In Egypt the new government headed by Moslem Brotherhood President Mohammed Morsi did little to break up the demonstration yesterday and the crowds entered the compound, pulled down and desecrated the American flag and raised the black Islamic banner. However, they did no more. Today more demonstrations have occurred but Egyptian security forces interposed themselves between the demonstrators but the Egyptian government did nothing to condemn the demonstrators.

However during the initial phases of the crisis Republican Presidential Candidate condemned the Obama administration and the Embassy for “apologizing” for the “right of freedom of speech” in response to the attack on the Cairo embassy. Romney was criticized for the statement by many Republicans for appearing to use the attacks for partisan political gain. After doubling down on the comments this morning many analysts believe that Romney has come out of the day worse off on how he is viewed than before.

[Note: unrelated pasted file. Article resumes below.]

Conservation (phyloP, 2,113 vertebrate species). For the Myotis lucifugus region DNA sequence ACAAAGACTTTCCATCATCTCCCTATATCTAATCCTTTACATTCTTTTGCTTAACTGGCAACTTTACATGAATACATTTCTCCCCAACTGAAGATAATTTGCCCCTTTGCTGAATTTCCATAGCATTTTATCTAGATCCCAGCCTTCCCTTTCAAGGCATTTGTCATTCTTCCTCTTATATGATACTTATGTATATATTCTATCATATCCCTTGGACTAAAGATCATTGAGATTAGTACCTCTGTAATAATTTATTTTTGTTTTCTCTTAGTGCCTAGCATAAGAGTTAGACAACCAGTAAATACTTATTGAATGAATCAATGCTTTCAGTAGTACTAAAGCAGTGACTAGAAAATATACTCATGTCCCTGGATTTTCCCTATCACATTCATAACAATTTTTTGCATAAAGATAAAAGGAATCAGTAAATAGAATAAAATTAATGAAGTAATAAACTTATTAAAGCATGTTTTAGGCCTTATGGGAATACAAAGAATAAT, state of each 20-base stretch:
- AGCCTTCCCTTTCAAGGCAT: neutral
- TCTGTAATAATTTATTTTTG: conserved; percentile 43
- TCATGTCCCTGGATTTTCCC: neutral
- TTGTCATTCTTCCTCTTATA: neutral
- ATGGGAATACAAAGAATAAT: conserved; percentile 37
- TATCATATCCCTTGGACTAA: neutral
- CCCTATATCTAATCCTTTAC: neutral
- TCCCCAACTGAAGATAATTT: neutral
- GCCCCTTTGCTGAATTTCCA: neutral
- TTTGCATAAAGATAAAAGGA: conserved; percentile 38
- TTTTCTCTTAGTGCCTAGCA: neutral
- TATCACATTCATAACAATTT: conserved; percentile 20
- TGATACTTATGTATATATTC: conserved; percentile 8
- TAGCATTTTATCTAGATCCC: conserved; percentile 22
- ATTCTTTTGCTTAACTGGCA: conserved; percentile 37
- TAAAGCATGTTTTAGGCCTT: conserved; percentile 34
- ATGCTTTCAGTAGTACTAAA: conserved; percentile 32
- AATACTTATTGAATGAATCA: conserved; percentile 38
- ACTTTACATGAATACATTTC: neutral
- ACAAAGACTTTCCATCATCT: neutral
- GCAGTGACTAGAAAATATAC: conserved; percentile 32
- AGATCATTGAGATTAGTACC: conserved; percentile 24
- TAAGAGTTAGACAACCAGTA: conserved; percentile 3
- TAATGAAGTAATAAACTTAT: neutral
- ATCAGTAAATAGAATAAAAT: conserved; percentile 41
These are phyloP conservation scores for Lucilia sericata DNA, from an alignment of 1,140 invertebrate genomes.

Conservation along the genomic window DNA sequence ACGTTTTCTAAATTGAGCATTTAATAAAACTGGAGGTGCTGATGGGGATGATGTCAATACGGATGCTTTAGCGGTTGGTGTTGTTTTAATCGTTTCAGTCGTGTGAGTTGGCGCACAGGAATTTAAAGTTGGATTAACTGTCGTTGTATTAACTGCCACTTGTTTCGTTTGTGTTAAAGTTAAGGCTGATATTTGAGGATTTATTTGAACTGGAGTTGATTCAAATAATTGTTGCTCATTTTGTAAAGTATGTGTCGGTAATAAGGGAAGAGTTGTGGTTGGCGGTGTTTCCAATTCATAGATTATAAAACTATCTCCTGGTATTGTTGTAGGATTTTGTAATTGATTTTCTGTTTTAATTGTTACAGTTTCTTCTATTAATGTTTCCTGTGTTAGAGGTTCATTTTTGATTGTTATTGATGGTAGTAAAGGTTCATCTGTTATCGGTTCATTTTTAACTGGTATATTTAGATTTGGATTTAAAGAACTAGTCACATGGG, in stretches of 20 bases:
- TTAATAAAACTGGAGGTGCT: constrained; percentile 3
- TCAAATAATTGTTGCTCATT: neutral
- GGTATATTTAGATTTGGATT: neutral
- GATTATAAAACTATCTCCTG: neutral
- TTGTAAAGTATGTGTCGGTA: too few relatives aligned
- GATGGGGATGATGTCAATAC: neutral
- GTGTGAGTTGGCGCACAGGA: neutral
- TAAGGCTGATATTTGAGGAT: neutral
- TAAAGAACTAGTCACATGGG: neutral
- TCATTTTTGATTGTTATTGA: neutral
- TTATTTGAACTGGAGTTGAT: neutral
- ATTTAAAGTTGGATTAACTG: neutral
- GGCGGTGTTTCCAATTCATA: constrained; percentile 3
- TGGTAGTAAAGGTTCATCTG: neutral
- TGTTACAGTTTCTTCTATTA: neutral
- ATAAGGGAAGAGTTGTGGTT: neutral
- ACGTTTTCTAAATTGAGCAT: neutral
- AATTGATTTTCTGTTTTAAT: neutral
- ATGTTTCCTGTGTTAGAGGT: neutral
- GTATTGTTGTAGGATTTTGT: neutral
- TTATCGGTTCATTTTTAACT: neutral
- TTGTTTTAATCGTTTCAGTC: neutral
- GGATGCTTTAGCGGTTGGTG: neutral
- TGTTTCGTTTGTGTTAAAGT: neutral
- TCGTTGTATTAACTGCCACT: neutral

Romney’s remarks were contrasted with those of Ronald Reagan and George H.W. Bush in 1980 when the military operation ordered by President Jimmy Carter to free the US hostages during the Iranian hostage crisis. Reagan made this statement: “This is the time for us as a nation and a people to stand united and to pray” while Bush said “I unequivocally support the president of the United States — no ifs, ands or buts — and it certainly is not a time to try to go one-up politically. He made a difficult, courageous decision.” Both Reagan and Bush would campaign using the “weakness” of Jimmy Carter as one of their key points of attack but on the day of the disaster both had the decency not to use it for their political gain.

Ambassador Chris Stevens

In Libya there was a small demonstration at the consulate. However that demonstration appears to have been pushed aside by an armed group of 20-30 men wielding RPGs, machine guns and other automatic weapons. The assault by the group lasted between 4-5 hours and during it Ambassador Stevens and three other Americans including two Marines were killed.

The Libya attack appears to be a planned and premeditated attack, possibly to avenge of Al-Qaeda’s Libyan born second in command Abu Yahya al-Libi on June 4th, which Libyan Al Qaeda allies have promised to retribution. The fact that the attack occurred when a Ambassador Stevens was on a visit to promote the opening of a new cultural center. Stevens was respected by many Libyans for his role during the Libyan revolution and the Libyan government has apologized and Libyans have marched to apologize for his death.